Roger Corman’s contributions have been unmatched by most Hollywood directors, and sadly he’s become a mostly unappreciated presence in filmmaking. As viewed in “Corman’s World,” Roger Corman is one of the most ambitious but very money conscious filmmakers that’s managed to build an entire legacy out of creating entertainment on low budgets, while discovering some of the best filmmakers of all time. From giving Martin Scorsese and Peter Bogdonavich their breaks, to teaching Ron Howard how to direct around limited resources, Roger Corman has been a wizard of giving studios what they want, and doing it his way.
Surprisingly, there’s a very sour tone to “Corman’s World” that undercuts a lot of the attempts to look back at Roger Corman’s films with a laugh and a nostalgic gleam. His contemporaries not only seem to undermine a lot of the lessons he’s given them to take them in to fame, but he’s very resentful of Hollywood for taking B movie concepts like a killer shark movie (Jaws) and a space opera (Star Wars), and turning them in to the bases for what we know as the Hollywood blockbuster. There’s mention of his film “Piranha,” but oddly enough filmmaker Alex Stapleton sidesteps the lawsuit that led to the film nearly being taken out of distribution. There’s also no real interview with James Cameron, one of Corman’s many protégés. “Corman’s World” is a very dodgy documentary that can never be sure if it wants to have fun with Corman’s career, or display disappointment toward it.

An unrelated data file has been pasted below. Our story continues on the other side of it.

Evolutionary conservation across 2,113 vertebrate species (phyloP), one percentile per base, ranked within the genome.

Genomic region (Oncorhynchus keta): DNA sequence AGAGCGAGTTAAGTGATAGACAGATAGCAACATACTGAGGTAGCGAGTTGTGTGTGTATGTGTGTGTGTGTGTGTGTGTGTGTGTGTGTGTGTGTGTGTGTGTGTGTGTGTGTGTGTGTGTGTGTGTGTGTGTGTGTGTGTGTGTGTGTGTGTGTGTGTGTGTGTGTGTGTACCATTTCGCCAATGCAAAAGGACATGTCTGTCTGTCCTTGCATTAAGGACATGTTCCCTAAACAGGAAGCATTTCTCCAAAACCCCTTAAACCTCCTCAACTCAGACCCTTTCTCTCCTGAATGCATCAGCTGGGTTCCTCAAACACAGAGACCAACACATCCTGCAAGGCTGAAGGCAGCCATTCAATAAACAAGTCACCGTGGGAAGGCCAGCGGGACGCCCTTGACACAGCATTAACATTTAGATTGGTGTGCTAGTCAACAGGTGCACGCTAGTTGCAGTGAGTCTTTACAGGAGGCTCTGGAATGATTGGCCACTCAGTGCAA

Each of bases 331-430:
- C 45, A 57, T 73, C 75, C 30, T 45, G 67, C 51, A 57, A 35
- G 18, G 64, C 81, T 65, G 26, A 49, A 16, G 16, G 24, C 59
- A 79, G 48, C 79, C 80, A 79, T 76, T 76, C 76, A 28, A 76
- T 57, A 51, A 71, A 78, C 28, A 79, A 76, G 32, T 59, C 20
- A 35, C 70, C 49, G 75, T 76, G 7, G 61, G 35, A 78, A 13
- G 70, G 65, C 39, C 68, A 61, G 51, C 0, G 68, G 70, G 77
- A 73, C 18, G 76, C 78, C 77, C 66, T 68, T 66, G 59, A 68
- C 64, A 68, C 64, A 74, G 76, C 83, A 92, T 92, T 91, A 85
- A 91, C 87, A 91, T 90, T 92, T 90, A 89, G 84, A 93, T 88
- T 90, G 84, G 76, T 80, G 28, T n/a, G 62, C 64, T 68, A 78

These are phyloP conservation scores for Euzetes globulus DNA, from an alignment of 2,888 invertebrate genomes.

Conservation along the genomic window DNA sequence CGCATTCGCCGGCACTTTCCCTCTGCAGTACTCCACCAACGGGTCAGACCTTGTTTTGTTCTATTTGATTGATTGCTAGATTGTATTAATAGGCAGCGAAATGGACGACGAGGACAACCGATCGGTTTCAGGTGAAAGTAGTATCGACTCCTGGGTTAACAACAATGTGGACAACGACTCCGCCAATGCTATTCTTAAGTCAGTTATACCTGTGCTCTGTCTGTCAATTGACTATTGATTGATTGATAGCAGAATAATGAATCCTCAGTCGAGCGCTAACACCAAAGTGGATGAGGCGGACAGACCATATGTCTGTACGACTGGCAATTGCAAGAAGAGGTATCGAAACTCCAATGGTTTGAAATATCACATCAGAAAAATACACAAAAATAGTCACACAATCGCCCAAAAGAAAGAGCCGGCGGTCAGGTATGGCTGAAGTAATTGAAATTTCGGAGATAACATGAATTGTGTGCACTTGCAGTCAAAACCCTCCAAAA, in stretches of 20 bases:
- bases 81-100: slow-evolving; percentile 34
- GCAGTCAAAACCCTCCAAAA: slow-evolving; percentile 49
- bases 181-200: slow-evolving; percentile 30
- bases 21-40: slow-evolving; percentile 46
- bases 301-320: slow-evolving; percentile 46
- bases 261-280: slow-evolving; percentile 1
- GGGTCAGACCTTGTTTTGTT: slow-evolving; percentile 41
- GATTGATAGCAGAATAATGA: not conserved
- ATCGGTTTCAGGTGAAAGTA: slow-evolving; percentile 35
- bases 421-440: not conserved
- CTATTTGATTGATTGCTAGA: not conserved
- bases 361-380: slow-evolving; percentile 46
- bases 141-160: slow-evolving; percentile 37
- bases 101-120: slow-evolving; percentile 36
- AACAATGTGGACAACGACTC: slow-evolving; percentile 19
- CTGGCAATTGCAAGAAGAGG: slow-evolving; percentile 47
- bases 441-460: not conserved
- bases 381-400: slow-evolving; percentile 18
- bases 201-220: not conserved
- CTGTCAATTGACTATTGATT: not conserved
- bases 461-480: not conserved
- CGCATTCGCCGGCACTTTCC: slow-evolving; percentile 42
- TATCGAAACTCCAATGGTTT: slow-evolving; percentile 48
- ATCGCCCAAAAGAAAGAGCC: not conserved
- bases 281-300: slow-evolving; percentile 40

Surely he’s built a massive library of B movies that have gone on to cult fame, but has he really garnered much from it beyond respect? Director Alex Stapleton constantly shifts back and forth from a very raucous mood, exploring a lot of Corman’s best films, and then jumps back to a bitter tone where many of Corman’s friends convey anger and annoyance not just toward his lack of appreciation, but toward Corman as well. In one portion the exploration of his efforts to be subversive with “The Intruder,” a controversial racially charged film that resulted in Corman being attacked during a screening. There’s also two great segments involving an interview with Pam Grier, who explains her experiences with Corman, who put her through the ringer as an action star, since she was one of the few women in Hollywood willing to perform stunts for the camera.
There’s also his influence on Peter Fonda, whose own biker films with Corman led to his directing “Easy Rider,” which is subtly maligned as a rip off of “The Wild Angels.” Then there’s another portion of the film, where Scorsese slightly derides Corman for agreeing to produce “Mean Streets” on the basis that it garnered an all black cast, which Scorsese didn’t agree with. Despite the tonal inconsistency, the epilogue almost seems to validate all that Corman’s worked for, with his lifetime achievement dedication at the Oscars, but the biggest validation is Jack Nicholson who not only finds the notion of Corman being unappreciated disgusting, but also breaks down in to tears at the notion of his friend being brushed aside by Hollywood and movie fans. You have to admire how Corman has stayed an independent filmmaker, despite his massive success, and for that “Corman’s World” really pays a respectful tribute to a master of filmmaking.